Parting ways often seems like the only acceptable remedy, according to Wharton marketing professor Americus Reed. Keeping the transgressor around is a viable strategy that depends on several factors, he says, including: how egregious the transgression is and how much “goodwill” the company has banked previously; the “brand” of the transgressor—“Is he or she humble or contrite, or a sympathetic character?”; and the immediate impact on sales and the long-term impact on the brand. What companies don’t want to do is to keep the person around and risk being perceived as condoning the behavior. “Usually, it’s safer in the above conditions to just cut bait, and not risk the immoral halo to the brand,” he says.
Indeed, if you are an employee who has messed up, how that mess gets cleaned up depends a lot on who you are. “In unionized workplaces where employers expect to have to prove that they had ‘just cause’ to discharge a person, there is a greater likelihood that lower levels of discipline will be meted out, such as short suspensions,” says Janice Bellace, Wharton professor of legal studies and business ethics. “Also, workers may be ordered to do some sort of course—for example, someone found to be using drugs may have to go to some sort of awareness program. In some ways, we see this with very high-ranking executives, albeit under other names. For instance, consider the case of a person who screams or shouts at work. A lower-level employee may be fired. The top executive may be given a coach or sent to an anger-management course.”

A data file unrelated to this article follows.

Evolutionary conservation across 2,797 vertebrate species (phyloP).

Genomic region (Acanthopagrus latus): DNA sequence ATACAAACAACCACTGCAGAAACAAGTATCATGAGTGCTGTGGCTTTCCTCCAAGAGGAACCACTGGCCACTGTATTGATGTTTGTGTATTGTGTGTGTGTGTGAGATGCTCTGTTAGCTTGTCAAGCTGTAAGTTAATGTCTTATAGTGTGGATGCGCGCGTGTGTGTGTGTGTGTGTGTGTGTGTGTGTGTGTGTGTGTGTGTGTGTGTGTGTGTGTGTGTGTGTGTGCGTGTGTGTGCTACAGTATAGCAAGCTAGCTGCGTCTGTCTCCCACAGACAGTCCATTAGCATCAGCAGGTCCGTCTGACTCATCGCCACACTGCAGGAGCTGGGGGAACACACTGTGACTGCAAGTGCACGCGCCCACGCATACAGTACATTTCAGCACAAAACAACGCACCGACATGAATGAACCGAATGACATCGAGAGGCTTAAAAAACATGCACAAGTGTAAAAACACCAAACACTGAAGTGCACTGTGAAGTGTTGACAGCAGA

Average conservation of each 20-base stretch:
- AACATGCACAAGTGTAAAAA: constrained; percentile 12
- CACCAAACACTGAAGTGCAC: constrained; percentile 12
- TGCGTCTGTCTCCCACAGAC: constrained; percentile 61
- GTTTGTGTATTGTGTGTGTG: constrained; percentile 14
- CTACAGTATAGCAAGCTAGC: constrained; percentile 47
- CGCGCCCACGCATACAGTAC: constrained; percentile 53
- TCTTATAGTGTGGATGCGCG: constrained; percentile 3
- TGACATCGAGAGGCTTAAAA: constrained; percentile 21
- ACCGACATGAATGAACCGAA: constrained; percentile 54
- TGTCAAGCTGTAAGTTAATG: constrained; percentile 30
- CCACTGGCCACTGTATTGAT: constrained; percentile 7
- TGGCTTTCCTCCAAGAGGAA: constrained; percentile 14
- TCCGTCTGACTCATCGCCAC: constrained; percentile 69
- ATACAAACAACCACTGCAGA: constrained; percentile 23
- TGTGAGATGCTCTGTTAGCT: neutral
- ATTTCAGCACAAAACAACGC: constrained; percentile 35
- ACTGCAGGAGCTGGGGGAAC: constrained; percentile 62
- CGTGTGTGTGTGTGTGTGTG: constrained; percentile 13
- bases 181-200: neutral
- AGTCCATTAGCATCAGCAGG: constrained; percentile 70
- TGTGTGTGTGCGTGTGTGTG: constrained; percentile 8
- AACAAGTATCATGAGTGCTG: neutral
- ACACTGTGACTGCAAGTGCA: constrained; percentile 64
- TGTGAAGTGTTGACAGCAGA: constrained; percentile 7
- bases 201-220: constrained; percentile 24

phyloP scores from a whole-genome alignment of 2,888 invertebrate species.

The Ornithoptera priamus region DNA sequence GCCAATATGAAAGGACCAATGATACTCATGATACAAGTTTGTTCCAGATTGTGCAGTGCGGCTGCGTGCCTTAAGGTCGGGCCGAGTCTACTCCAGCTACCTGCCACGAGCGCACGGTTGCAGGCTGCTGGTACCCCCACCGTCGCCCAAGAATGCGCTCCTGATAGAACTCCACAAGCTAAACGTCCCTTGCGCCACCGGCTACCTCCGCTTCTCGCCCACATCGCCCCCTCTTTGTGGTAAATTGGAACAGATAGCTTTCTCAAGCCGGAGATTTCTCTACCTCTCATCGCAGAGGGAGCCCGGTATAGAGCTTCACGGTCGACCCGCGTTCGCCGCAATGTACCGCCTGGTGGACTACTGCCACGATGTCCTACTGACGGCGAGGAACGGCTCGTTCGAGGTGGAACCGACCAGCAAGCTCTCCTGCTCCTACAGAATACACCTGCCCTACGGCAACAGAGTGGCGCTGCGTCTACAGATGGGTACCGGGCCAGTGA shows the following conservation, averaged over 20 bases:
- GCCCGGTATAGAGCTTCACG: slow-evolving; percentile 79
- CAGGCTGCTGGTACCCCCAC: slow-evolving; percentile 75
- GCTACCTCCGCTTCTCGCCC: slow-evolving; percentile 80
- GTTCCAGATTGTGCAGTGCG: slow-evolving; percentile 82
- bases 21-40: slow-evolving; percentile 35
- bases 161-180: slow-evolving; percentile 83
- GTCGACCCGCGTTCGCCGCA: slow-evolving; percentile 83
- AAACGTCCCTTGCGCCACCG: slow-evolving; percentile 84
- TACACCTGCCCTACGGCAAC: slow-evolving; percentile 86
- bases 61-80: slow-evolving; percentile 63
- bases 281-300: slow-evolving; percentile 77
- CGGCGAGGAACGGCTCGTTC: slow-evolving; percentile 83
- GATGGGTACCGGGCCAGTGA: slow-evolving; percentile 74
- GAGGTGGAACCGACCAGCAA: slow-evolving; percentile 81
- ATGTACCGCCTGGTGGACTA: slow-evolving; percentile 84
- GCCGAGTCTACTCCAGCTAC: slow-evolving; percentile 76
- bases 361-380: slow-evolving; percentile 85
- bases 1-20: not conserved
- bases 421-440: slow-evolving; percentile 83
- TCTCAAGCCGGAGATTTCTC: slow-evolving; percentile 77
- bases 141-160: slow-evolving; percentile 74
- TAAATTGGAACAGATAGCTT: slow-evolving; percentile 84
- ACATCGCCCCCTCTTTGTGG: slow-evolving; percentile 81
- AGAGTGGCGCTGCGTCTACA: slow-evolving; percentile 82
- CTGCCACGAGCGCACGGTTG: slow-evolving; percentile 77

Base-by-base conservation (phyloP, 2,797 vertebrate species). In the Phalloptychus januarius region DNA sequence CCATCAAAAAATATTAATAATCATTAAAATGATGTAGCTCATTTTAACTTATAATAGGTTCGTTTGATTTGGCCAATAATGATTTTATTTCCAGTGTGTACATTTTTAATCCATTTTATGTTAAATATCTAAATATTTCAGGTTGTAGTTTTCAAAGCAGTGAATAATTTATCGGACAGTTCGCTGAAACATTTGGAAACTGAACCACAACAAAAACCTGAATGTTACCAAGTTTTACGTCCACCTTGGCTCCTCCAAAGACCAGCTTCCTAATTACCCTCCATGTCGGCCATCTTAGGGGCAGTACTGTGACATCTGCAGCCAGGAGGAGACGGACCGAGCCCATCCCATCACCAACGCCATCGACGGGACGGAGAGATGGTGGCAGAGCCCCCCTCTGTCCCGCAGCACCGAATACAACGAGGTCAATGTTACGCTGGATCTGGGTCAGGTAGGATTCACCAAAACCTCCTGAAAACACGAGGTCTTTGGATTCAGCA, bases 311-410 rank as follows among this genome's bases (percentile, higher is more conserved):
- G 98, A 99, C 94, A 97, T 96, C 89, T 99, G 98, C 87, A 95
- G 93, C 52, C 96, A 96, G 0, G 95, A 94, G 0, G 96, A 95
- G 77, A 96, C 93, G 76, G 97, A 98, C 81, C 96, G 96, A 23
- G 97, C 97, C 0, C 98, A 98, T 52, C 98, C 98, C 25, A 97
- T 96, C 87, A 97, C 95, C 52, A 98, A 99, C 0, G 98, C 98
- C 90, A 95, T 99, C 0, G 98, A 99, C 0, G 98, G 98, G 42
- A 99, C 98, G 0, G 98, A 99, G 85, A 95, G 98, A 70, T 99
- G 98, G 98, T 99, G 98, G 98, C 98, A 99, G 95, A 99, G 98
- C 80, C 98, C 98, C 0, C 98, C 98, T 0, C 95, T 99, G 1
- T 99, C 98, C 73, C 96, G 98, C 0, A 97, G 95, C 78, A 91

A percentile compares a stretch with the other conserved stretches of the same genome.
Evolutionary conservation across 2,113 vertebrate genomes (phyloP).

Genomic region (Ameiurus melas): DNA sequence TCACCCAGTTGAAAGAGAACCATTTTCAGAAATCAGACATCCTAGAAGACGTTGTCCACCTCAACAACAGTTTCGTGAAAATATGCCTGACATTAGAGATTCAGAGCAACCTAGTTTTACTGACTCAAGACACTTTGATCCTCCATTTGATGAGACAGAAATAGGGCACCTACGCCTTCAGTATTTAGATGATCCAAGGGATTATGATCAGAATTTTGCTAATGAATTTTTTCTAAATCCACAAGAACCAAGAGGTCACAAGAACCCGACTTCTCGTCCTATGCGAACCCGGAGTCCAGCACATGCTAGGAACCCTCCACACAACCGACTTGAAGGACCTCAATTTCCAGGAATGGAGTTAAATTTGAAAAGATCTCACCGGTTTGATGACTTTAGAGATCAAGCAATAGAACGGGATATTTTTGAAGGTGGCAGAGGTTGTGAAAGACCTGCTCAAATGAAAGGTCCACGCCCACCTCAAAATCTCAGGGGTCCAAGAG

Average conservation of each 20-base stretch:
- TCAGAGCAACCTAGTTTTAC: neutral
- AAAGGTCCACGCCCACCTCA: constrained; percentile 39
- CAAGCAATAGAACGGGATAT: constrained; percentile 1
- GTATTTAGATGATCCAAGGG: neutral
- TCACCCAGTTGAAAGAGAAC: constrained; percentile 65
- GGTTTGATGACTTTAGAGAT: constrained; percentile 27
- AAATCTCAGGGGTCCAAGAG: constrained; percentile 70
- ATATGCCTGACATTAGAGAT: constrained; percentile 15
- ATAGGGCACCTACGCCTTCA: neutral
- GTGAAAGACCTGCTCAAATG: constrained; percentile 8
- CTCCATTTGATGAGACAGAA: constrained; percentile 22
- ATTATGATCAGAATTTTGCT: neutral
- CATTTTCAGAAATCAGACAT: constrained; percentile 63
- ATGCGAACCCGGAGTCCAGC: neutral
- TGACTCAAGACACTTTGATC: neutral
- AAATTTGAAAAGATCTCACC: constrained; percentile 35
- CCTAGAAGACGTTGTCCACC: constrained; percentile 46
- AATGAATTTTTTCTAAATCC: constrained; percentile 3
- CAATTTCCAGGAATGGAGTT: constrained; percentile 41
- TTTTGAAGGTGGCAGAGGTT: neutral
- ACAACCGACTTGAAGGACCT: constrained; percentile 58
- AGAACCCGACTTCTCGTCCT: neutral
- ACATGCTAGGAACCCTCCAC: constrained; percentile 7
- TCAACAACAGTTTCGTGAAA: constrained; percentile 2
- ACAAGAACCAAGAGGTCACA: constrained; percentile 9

Companies think that it is worth it to try to improve the behavior and performance of the higher paid person, but it seems that often lower-paid persons are deemed not to be worth the expense, she notes. “Yet when one considers the cost of recruiting another person, the loss of institutional knowledge, etc., the financial calculation may be wrong. This company response may also reflect the decline of a human resources training function as companies cut back on all types of training. HR trainers usually are adept at getting employees to be more self-aware.”
When Apologies Work—and Why